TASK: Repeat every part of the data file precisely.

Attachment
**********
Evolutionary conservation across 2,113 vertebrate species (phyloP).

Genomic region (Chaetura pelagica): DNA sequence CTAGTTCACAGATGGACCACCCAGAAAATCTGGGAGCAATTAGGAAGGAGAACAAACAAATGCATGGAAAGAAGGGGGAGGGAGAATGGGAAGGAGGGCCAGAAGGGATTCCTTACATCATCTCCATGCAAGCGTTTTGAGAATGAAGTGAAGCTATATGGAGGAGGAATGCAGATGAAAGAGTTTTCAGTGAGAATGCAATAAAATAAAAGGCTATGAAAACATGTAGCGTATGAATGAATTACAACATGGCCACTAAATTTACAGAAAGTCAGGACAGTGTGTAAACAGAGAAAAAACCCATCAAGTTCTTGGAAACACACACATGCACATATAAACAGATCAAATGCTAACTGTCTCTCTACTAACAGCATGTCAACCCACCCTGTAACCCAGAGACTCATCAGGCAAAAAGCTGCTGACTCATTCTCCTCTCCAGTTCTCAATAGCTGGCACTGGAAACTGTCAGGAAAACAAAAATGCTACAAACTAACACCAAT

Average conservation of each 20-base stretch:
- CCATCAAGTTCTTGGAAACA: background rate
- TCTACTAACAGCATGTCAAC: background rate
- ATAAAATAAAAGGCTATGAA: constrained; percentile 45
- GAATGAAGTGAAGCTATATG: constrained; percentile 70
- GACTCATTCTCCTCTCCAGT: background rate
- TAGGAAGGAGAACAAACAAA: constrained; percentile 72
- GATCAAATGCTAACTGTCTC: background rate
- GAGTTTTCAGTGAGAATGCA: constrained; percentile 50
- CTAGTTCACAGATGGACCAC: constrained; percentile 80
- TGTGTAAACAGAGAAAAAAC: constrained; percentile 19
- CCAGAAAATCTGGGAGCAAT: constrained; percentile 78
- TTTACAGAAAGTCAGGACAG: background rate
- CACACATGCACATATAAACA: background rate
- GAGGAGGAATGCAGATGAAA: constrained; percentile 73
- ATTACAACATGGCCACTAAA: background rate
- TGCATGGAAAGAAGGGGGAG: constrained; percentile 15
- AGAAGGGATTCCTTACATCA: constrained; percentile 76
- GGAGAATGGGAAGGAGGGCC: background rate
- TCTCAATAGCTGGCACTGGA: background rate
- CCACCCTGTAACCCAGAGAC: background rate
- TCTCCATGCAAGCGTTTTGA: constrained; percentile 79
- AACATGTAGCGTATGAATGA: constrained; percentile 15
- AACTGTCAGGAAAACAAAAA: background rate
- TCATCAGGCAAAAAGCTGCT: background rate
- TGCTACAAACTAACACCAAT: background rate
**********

Evolutionary conservation across 2,113 vertebrate species (phyloP).

Genomic region (Chaetura pelagica): DNA sequence CTAGTTCACAGATGGACCACCCAGAAAATCTGGGAGCAATTAGGAAGGAGAACAAACAAATGCATGGAAAGAAGGGGGAGGGAGAATGGGAAGGAGGGCCAGAAGGGATTCCTTACATCATCTCCATGCAAGCGTTTTGAGAATGAAGTGAAGCTATATGGAGGAGGAATGCAGATGAAAGAGTTTTCAGTGAGAATGCAATAAAATAAAAGGCTATGAAAACATGTAGCGTATGAATGAATTACAACATGGCCACTAAATTTACAGAAAGTCAGGACAGTGTGTAAACAGAGAAAAAACCCATCAAGTTCTTGGAAACACACACATGCACATATAAACAGATCAAATGCTAACTGTCTCTCTACTAACAGCATGTCAACCCACCCTGTAACCCAGAGACTCATCAGGCAAAAAGCTGCTGACTCATTCTCCTCTCCAGTTCTCAATAGCTGGCACTGGAAACTGTCAGGAAAACAAAAATGCTACAAACTAACACCAAT

Average conservation of each 20-base stretch:
- CCATCAAGTTCTTGGAAACA: background rate
- TCTACTAACAGCATGTCAAC: background rate
- ATAAAATAAAAGGCTATGAA: constrained; percentile 45
- GAATGAAGTGAAGCTATATG: constrained; percentile 70
- GACTCATTCTCCTCTCCAGT: background rate
- TAGGAAGGAGAACAAACAAA: constrained; percentile 72
- GATCAAATGCTAACTGTCTC: background rate
- GAGTTTTCAGTGAGAATGCA: constrained; percentile 50
- CTAGTTCACAGATGGACCAC: constrained; percentile 80
- TGTGTAAACAGAGAAAAAAC: constrained; percentile 19
- CCAGAAAATCTGGGAGCAAT: constrained; percentile 78
- TTTACAGAAAGTCAGGACAG: background rate
- CACACATGCACATATAAACA: background rate
- GAGGAGGAATGCAGATGAAA: constrained; percentile 73
- ATTACAACATGGCCACTAAA: background rate
- TGCATGGAAAGAAGGGGGAG: constrained; percentile 15
- AGAAGGGATTCCTTACATCA: constrained; percentile 76
- GGAGAATGGGAAGGAGGGCC: background rate
- TCTCAATAGCTGGCACTGGA: background rate
- CCACCCTGTAACCCAGAGAC: background rate
- TCTCCATGCAAGCGTTTTGA: constrained; percentile 79
- AACATGTAGCGTATGAATGA: constrained; percentile 15
- AACTGTCAGGAAAACAAAAA: background rate
- TCATCAGGCAAAAAGCTGCT: background rate
- TGCTACAAACTAACACCAAT: background rate